Effective against Pulvinaria soft scales, woolly beech aphid and woolly apple aphid
What does EXOCHOMUS QUADRIPUSTULATUS look like?
The predatory ladybird EXOCHOMUS QUADRIPUSTULATUS is native to the Netherlands. They are about 4-5 mm in size and black with four red dots on the cover shields. The front two dots are kidney– or comma-shaped. The larvae are gray and can be covered in white wax that comes from the wax filaments of their prey, the Pulvinaria scale. The eggs are deposited in the egg masses of Pulvinaria scale or within woolly apple aphid colonies. The eggs are elongated and have a yellow to orange colour.
How does EXOCHOMUS QUADRIPUSTULATUS work?
The larvae and beetles eat woolly soft scales, woolly beech aphid and woolly apple aphid. The females deposit eggs inside egg masses of Pulvinaria scales. The larvae not only eat the Pulvinaria scale eggs, but also both small and large soft scales are eaten. Under laboratory conditions, 7899-9424 horse chestnut scale eggs were eaten by EXOCHOMUS QUADRIPUSTULATUS. At higher temperatures even more prey are consumed. Ten days after reaching the adult stage, ladybirds eat 120 horse chestnut scale nymphs per day at 20°C/14°C (16 hours day/8 hours night). Especially the females require a lot of proteins because they have to lay eggs. As a result, you can imagine that because of their large appetite, the plague diminishes visibly.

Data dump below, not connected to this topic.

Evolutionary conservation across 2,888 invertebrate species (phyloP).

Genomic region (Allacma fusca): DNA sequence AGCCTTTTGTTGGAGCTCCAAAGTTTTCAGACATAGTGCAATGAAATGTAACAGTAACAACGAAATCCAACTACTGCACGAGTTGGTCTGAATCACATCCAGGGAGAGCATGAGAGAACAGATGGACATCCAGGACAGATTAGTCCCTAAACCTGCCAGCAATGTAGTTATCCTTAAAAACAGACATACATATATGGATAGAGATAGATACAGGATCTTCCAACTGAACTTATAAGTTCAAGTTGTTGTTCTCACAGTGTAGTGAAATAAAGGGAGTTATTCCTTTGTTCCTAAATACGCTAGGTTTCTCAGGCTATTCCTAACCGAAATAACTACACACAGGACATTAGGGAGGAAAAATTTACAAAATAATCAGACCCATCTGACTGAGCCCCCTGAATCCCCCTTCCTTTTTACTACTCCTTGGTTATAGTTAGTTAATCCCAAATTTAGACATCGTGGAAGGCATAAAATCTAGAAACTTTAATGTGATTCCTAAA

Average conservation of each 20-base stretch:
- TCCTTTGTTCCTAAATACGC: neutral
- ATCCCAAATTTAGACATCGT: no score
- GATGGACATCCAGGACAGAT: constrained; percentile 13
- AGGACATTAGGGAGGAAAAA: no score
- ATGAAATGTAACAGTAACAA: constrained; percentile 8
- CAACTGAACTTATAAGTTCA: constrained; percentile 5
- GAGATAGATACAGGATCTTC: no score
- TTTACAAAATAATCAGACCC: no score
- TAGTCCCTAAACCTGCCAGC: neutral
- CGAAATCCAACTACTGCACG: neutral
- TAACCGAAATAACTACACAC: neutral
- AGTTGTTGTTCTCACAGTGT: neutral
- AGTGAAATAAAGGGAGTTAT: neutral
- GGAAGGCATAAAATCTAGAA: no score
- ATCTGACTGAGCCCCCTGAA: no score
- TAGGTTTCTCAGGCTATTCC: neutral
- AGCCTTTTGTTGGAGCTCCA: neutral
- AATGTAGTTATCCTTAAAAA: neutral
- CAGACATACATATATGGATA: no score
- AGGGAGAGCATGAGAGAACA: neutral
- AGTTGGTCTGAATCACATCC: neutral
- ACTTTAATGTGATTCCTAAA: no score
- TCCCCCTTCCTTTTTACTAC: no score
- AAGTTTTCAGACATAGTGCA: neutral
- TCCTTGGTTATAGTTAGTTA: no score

When can EXOCHOMUS QUADRIPUSTULATUS be applied?
EXOCHOMUS larvae can be used to control Pulvinaria spp. in lawn trees, shrubs or garden plants like hydrangea. Also, woolly apple aphid (Eriosoma lanigerum), wolly beech aphid and Pulvinaria in orchards can be controlled with EXOCHOMUS QUADRIPUSTULATUS. Furthermore, application in indoor plantings against Pulvinaria scales is possible. Read more about this prodct here.
Other products against Pulvinaria soft scale and woolly aphids
– Many different soft scale species
– Many different aphid species